For those who have not utilized all of their exemptions, an outright gift may still be an available planning opportunity. Gifting to the right type of trust can provide additional benefits. For individuals seeking more financial flexibility, a Spousal Lifetime Access Trust (“SLAT”) may be appropriate. With this planning, the husband or wife creates a trust benefiting the spouse during their lifetime. The beneficiary spouse can be given a limited power of appointment, exercisable at death, allowing for the trust to benefit a variety of beneficiaries, including future generations. The reluctant planner can take comfort in the fact that the spousal beneficiary would continue to have access to the funds within the trust providing additional financial security to the family.
Simply stated, the GRAT structure begins with the taxpayer selecting assets to place in trust with the expectation that the value of those assets will appreciate. In exchange for the transfer of assets, the grantor of the trust receives an annuity for a term of years, with the minimum being two years (it should be noted that recent administrations have attempted to set term minimums at ten years). The grantor is entering into an interest rate arbitrage, betting that the value of the assets placed into trust will beat the hurdle rate (currently 0.6%).1 If the assets placed in trust surpass the hurdle rate, then the remaining value will pass outright or in trust for the beneficiaries.
Under current law, the GRAT can be established to use little to none of the amount of the grantor’s lifetime exemption. However, along with adjusting term minimums, previous administrations have suggested setting required minimum remainders thereby forcing the utilization of lifetime exemption or making a taxable gift. The main catch is that the grantor must survive the term of the GRAT in order to prevent inclusion of the assets in their estate. While the GRAT can be a powerful method for transferring wealth, it does suffer certain hindrances when it comes to multi-generational wealth transfer. For those seeking something more dynastic, additional techniques are available.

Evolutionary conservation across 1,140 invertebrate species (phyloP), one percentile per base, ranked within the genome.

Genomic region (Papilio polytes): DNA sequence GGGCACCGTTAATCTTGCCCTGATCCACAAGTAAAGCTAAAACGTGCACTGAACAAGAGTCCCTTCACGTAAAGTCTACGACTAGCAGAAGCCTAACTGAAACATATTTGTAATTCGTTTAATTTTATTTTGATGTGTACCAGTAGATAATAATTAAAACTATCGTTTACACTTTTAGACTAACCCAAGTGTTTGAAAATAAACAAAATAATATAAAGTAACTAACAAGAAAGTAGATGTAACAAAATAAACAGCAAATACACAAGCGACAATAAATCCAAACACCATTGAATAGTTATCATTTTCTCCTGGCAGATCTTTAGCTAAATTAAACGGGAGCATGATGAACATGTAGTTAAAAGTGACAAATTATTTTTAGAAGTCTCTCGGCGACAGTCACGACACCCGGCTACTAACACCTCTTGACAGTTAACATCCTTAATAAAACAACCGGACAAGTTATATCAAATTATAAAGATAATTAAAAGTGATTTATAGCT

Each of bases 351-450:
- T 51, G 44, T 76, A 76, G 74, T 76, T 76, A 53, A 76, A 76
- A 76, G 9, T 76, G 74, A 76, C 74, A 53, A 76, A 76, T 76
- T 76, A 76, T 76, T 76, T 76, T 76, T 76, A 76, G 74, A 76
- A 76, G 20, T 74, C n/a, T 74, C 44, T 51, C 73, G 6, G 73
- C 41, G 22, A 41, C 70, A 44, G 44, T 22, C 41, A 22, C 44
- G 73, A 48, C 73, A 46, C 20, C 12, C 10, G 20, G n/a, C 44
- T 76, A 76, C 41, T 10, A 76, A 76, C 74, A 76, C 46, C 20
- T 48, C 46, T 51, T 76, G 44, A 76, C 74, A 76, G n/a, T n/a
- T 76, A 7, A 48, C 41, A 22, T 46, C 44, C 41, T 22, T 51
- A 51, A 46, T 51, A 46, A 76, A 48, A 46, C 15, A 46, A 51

The Sale to a Grantor Trust
One of the options available to individuals having utilized their lifetime exemption, as well as those reticent to do so, is a sale to an Intentionally Defective Grantor Trust (“IDGT”). Here the grantor establishes a trust in which they are responsible for paying the income tax earned within the trust, better known as a grantor trust. Those with lifetime exemption remaining will want to “seed” the trust with an initial gift sufficient to provide economic substance (typically 10% of the value of assets to be sold to the trust). Those with little or no exemption remaining will want to leverage a grantor trust they have already established. For more on the Sale to a Grantor Trust, read our Wealth Council Briefing on the topic.
It seems safe to say we are all glad to put 2020 behind us. For those that rushed at year-end to utilize their remaining lifetime exemption, the planning is not over (arguably, it has just begun). For those of you that have not yet done so, consider acting now. It’s a new year, and steps should be taken to put your lifetime exemption to good use as soon as possible, where doing so appropriately aligns with your overall wealth planning goals. Your Oxford team can help you evaluate your options to identify the optimal solutions for your family.
The information in this presentation is for educational and illustrative purposes only and does not constitute investment, tax or legal advice. The opinions expressed are those of Oxford Financial Group, Ltd. The opinions are as of the date of publication and are subject to change due to changes in the market or economic conditions and may not necessarily come to pass. Oxford Financial Group, Ltd. is a Registered Investment Advisor (RIA) registered with the Securities and Exchange Commission and is headquartered in Carmel, Indiana. Registration does not imply a certain level of skill or training. OFG‐2101‐33
1I.R.C. §7520 – January 2021.